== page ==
Many have questioned whether van de Velde actually knew he was three strokes ahead. Over the past 30 years, we have seen numerous examples of investors with seemingly large leads pull out their driver when all that is required to win is to keep the ball in the middle of the fairway. Typically, these investors have not paused to check their score and continue their strategies focused on building a lead. 

Investing is a competition, but an investor’s only opponent is the important financial goals he or she sets for the future. Unfortunately, there are no easy-to-observe scoreboards along the course, so investors rarely check their scores—or, potentially more harmful, they check the market’s scorecard to determine if they are winning.

In the absence of knowing the score, the required decision must be to try for more.

It’s about Time

Another important investing lesson surrounds time. Time is a uniquely critical variable in nearly every decision. Time can be a risk and a risk-reducer. Too much time is a potential risk, and too little time is a potential risk. Consequently, it is imperative to understand how time impacts a decision’s risk profile.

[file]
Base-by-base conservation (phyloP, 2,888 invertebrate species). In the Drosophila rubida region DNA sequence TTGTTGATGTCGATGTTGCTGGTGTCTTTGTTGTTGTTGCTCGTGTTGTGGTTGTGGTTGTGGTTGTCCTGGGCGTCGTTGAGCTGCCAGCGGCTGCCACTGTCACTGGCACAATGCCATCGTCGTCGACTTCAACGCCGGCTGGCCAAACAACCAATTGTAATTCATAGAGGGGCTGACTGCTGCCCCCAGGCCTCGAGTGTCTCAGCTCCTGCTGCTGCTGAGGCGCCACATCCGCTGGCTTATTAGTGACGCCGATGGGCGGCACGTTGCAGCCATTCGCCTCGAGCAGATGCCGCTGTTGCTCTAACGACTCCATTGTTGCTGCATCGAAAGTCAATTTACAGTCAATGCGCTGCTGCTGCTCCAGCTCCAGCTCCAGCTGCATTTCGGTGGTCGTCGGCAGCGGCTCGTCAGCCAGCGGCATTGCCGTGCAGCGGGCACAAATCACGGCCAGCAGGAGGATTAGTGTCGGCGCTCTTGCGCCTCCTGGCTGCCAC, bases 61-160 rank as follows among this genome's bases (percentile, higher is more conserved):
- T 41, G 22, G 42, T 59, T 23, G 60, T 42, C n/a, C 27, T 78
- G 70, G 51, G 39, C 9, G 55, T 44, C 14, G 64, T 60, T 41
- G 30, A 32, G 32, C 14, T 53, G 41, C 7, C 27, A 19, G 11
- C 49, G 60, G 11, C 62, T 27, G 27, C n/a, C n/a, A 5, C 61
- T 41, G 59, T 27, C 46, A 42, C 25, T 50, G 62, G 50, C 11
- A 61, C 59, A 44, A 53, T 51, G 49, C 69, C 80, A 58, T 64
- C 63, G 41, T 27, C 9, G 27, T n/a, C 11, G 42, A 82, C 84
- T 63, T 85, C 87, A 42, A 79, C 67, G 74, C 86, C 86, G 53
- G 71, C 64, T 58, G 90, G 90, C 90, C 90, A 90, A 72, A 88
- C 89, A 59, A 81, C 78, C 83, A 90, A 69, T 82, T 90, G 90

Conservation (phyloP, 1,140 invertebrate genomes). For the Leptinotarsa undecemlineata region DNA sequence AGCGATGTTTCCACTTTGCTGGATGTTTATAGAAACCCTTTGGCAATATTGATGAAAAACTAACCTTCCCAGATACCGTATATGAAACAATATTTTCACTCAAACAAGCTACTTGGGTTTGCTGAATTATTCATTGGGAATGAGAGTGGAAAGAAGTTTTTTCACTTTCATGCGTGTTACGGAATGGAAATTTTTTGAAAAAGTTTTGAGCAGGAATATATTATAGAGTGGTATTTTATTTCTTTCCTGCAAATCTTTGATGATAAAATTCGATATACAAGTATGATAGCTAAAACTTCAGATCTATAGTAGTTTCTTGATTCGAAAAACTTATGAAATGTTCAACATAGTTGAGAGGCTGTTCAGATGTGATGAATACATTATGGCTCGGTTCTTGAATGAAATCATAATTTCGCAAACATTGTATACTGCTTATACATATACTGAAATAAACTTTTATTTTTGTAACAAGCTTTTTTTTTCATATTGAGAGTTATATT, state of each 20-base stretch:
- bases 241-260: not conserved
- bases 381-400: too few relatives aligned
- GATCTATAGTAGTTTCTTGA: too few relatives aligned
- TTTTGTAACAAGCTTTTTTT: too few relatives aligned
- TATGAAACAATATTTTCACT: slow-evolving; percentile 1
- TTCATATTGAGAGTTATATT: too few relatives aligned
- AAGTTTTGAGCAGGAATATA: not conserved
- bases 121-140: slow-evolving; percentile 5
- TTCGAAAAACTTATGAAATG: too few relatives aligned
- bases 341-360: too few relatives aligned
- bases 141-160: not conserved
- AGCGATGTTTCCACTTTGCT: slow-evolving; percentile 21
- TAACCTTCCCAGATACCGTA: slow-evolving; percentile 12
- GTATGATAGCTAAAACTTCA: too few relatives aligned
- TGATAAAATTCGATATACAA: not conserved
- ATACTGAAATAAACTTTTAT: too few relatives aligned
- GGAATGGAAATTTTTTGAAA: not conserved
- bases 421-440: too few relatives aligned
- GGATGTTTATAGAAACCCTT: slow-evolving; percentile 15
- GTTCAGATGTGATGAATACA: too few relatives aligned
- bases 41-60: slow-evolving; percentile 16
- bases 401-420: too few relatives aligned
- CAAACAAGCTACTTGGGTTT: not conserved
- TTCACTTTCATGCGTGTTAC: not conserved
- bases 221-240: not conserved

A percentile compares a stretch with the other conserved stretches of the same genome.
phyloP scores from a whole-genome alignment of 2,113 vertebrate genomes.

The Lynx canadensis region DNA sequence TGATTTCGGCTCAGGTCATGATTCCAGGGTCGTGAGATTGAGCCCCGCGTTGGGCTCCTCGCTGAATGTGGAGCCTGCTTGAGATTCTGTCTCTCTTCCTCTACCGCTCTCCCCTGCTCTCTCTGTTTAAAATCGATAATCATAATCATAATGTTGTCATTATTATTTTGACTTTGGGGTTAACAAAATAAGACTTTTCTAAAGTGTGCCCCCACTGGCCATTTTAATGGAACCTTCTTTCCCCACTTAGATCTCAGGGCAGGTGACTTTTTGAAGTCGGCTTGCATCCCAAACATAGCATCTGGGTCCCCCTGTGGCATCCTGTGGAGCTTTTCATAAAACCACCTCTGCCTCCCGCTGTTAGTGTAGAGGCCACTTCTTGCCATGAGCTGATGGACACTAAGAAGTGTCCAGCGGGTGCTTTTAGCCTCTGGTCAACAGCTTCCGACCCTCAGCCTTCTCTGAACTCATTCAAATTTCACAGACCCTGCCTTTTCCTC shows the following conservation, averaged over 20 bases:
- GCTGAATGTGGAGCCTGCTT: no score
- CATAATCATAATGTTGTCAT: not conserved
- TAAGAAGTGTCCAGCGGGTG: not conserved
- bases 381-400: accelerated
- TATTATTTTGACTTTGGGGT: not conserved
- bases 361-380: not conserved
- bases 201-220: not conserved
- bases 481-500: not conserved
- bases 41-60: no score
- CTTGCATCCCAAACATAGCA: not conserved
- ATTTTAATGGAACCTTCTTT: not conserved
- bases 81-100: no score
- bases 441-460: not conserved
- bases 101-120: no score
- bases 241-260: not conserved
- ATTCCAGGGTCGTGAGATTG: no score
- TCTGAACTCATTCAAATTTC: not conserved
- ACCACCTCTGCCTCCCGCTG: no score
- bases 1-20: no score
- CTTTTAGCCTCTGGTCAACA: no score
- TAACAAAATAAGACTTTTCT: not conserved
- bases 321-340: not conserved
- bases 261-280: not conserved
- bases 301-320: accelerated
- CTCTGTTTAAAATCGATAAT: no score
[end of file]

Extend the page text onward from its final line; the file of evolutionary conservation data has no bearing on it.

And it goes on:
The stock market has been incredible at healing itself. While individual companies have come and gone, with sufficient time, the market has always recovered. Historically, the simple formula for investment success has been: Protect the downside, and the upside has taken care of itself. 

While the formula is simple, it’s not easy. Protecting the downside does not mean attempting to avoid the downside; that’s likely a formula for failure. Van de Velde would not have been in a position for victory if he had not taken calculated risks of loss along the way. Rather, protecting the downside is about never being forced to turn a potentially temporary decline into a permanent loss, which most often happens when time runs out. 

Van de Velde’s mistake was not triple bogeying a hole. Rather, it was triple bogeying the final hole when he had the most to lose and, more importantly, the least amount of time to recover. Saving for retirement requires emotional discipline, financial sacrifices, and adequate time to capture the full power of compounding.

An early mistake in the investing journey can be overcome; a late mistake, when the stakes are highest and time is shortest, can be catastrophic.